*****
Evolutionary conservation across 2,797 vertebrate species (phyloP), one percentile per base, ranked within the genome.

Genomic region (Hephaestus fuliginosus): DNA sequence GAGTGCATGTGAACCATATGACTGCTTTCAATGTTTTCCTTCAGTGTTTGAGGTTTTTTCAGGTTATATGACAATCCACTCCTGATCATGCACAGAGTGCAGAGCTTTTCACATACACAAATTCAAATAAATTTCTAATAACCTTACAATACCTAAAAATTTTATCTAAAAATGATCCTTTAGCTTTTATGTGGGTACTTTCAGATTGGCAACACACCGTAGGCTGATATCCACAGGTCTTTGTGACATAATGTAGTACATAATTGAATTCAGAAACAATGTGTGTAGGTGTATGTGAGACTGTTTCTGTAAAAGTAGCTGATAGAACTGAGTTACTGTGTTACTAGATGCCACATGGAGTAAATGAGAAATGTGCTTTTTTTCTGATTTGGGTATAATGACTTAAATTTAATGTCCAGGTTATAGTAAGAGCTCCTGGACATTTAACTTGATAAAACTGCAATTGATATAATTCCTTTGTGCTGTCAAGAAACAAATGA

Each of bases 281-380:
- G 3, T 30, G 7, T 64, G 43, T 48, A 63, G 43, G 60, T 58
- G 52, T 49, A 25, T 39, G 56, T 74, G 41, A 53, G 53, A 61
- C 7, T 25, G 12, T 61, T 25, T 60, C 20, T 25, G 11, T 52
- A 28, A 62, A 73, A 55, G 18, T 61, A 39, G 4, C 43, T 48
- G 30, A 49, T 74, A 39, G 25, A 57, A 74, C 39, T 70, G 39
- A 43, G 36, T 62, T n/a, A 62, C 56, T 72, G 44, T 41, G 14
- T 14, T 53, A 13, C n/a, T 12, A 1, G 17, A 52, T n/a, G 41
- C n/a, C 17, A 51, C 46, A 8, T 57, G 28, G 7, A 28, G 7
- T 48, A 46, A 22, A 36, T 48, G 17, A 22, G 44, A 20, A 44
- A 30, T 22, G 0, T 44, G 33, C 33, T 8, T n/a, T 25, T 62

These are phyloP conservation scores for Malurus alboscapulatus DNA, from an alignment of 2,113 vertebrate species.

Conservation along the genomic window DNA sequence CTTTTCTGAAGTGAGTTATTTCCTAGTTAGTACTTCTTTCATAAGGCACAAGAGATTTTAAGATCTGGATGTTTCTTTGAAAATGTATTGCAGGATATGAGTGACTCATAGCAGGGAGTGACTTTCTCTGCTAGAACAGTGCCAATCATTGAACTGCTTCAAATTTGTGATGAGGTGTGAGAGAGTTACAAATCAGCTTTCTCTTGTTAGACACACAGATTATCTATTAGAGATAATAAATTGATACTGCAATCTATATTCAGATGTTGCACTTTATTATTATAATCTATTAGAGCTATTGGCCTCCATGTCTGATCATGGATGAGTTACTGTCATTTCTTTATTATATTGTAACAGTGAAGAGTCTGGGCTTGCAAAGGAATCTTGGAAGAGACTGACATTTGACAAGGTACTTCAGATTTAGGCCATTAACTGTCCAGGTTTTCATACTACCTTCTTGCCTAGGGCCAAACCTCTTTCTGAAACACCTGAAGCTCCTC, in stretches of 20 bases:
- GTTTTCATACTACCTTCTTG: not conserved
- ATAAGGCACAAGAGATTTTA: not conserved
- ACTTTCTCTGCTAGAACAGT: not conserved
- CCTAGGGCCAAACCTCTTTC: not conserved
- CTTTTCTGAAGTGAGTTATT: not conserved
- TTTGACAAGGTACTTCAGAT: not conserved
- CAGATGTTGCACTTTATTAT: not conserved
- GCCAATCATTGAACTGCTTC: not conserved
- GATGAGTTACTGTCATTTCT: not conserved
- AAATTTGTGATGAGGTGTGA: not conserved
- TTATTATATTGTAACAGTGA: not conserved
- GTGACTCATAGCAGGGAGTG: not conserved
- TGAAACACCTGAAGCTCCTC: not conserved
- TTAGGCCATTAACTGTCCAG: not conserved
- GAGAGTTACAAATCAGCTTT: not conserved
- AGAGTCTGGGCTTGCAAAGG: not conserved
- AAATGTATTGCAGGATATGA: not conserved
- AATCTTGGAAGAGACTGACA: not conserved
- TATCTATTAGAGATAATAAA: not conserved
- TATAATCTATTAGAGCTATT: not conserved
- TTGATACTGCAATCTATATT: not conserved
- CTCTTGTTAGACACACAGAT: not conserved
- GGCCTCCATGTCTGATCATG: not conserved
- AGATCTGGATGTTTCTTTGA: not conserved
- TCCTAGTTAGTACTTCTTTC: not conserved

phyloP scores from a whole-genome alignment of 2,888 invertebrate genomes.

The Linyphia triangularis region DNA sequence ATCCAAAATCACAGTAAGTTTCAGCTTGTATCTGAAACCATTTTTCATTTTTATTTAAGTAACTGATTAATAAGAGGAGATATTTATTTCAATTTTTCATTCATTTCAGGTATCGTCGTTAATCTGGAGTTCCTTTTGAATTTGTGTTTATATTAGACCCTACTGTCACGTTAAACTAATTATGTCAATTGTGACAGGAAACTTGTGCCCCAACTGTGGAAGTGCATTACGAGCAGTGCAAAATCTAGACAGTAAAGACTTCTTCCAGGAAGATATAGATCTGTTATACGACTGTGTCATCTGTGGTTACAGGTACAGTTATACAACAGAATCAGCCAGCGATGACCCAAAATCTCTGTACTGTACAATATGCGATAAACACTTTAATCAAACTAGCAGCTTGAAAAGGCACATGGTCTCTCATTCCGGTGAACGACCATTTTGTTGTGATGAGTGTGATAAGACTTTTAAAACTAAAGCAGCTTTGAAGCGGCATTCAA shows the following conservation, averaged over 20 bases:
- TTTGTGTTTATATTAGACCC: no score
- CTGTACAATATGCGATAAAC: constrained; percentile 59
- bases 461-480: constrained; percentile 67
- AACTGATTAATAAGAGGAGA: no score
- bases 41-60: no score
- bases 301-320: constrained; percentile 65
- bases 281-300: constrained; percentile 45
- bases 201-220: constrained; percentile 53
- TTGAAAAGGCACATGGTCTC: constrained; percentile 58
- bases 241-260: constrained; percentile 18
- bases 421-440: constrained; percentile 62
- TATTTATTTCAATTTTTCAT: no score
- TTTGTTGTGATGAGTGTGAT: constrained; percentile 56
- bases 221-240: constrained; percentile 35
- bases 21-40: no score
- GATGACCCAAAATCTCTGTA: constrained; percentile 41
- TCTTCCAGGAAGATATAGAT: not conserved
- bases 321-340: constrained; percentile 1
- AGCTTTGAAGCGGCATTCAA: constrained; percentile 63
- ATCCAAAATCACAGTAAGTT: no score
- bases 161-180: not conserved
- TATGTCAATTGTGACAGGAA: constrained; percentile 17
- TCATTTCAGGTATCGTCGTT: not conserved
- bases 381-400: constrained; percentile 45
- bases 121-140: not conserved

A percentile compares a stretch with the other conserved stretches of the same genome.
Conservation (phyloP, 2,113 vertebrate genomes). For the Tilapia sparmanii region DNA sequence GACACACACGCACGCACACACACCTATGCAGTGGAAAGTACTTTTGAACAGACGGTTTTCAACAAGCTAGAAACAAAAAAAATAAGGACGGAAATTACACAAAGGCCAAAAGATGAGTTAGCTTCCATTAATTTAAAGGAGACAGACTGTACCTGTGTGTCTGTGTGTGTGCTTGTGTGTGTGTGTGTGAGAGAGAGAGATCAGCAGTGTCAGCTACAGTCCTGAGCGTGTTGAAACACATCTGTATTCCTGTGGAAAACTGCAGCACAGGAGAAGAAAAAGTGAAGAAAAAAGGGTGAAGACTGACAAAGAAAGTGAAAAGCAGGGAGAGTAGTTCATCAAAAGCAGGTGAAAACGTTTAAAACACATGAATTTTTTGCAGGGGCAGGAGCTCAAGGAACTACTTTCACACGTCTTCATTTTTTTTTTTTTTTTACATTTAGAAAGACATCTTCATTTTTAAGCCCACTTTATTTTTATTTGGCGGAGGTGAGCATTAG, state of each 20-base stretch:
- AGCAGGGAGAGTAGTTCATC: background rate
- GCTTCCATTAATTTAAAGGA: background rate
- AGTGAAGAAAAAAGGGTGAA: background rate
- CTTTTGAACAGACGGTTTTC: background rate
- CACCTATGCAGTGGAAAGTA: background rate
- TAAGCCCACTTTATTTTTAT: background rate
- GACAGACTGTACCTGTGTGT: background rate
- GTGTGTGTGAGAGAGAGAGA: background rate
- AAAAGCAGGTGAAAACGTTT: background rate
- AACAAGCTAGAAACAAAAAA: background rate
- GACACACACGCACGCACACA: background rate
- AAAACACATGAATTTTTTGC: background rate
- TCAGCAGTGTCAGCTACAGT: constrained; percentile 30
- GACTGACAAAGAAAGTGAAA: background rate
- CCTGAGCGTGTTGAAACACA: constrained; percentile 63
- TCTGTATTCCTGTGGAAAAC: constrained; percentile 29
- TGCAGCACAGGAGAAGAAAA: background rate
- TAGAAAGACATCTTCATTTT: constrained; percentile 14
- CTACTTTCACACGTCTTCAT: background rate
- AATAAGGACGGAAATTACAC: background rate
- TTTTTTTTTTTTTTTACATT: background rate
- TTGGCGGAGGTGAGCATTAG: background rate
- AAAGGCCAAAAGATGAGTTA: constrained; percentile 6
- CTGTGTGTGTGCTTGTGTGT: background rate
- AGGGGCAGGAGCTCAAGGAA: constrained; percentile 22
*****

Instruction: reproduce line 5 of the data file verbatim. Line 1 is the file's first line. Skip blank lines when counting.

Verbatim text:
- G 52, T 49, A 25, T 39, G 56, T 74, G 41, A 53, G 53, A 61